Let me get on my PC and I can show you something. Also nearing a point I may share the crater shader updates. Lots of add scalar in there lol
Title: Re: Functions Academy
Post by: Oshyan on August 11, 2019, 12:56:48 pm
Quote from: Hetzen on August 11, 2019, 06:11:58 amI think it would be helpful to set up a sub forum called Functions Academy which would have topics named for each set of nodes. The first post in each topic, would be a summary of all subsequent messages which will need to be updated when additions and corrections are posted, so it becomes a one stop shop, rather than having to trawl through a whole bunch posts to get the gist of how the nodes work. Maybe with links to the relevant post in the discussion.
Yes, *exactly*. You already understand a good part of what we're intending to do, probably because you've seen it work well on many, many other forums. :D

@N-drju don't worry too much about the posts happening in this thread that have useful info. We can split them out later and move them to the relevant area in the new location.


- Oshyan
Title: Re: Functions Academy
Post by: WAS on August 11, 2019, 01:27:31 pm
Quote from: Hetzen on August 11, 2019, 06:41:02 amAdditionally we could set up some template scenes for examples. So we know the node preview window is good for illustration and we have spheres being used for some texturing and displacement shaders. A locked off camera on a sphere would help get some consistency between examples and some basic rules on naming shaders. So there is a consistent language being used between contributors.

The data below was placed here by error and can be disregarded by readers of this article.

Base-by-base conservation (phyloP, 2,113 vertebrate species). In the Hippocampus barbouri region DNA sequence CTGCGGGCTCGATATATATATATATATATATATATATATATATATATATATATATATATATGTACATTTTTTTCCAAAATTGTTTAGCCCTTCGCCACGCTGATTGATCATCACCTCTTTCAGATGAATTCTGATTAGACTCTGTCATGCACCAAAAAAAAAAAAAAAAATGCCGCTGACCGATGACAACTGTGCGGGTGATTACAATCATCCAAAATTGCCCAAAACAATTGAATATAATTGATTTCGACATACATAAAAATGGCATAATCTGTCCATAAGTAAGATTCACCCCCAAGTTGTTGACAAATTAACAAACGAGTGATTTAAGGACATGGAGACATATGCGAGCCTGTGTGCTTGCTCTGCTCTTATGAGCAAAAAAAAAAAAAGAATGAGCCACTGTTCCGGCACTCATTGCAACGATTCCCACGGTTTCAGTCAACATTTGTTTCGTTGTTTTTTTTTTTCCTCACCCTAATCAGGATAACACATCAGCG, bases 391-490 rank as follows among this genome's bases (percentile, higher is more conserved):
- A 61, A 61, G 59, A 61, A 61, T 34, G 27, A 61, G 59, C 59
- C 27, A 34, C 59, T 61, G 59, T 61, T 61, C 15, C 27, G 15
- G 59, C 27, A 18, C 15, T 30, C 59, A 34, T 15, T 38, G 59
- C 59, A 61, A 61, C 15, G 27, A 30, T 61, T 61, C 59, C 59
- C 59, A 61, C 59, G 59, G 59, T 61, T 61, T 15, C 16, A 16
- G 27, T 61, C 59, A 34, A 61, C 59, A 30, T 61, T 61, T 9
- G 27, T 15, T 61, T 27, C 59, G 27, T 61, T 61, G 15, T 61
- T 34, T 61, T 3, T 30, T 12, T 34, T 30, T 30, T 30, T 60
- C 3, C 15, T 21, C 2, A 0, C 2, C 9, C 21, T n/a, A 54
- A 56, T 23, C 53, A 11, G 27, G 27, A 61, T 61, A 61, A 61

For example a Constant Scaler of 10 is named "10".

A Constant Colour of RGB 0.5,0.5,0.5 is named "RGB 0.5,0.5,0.5"

A Constant Vector is named "V 100,1000,100"

Which will show static values being used without having to jump into the node to find it, as WAS has shown in his post above.

Notes Nodes should be used where ever relevant to describe what is happening at that branch of the network. Even if it's just a label to help your written explanation.

Nodes should be laid out tidily, with a clear view of the connections and broken into well spaced groups to separate processes. For example converting a scaler input into radians as one section, feeding a Sine function another, isolating the positive part of the curve another. So the flow is broken into easily digestible blocks that people can follow to learn and or problem solve a contribution.

These are just a few ideas.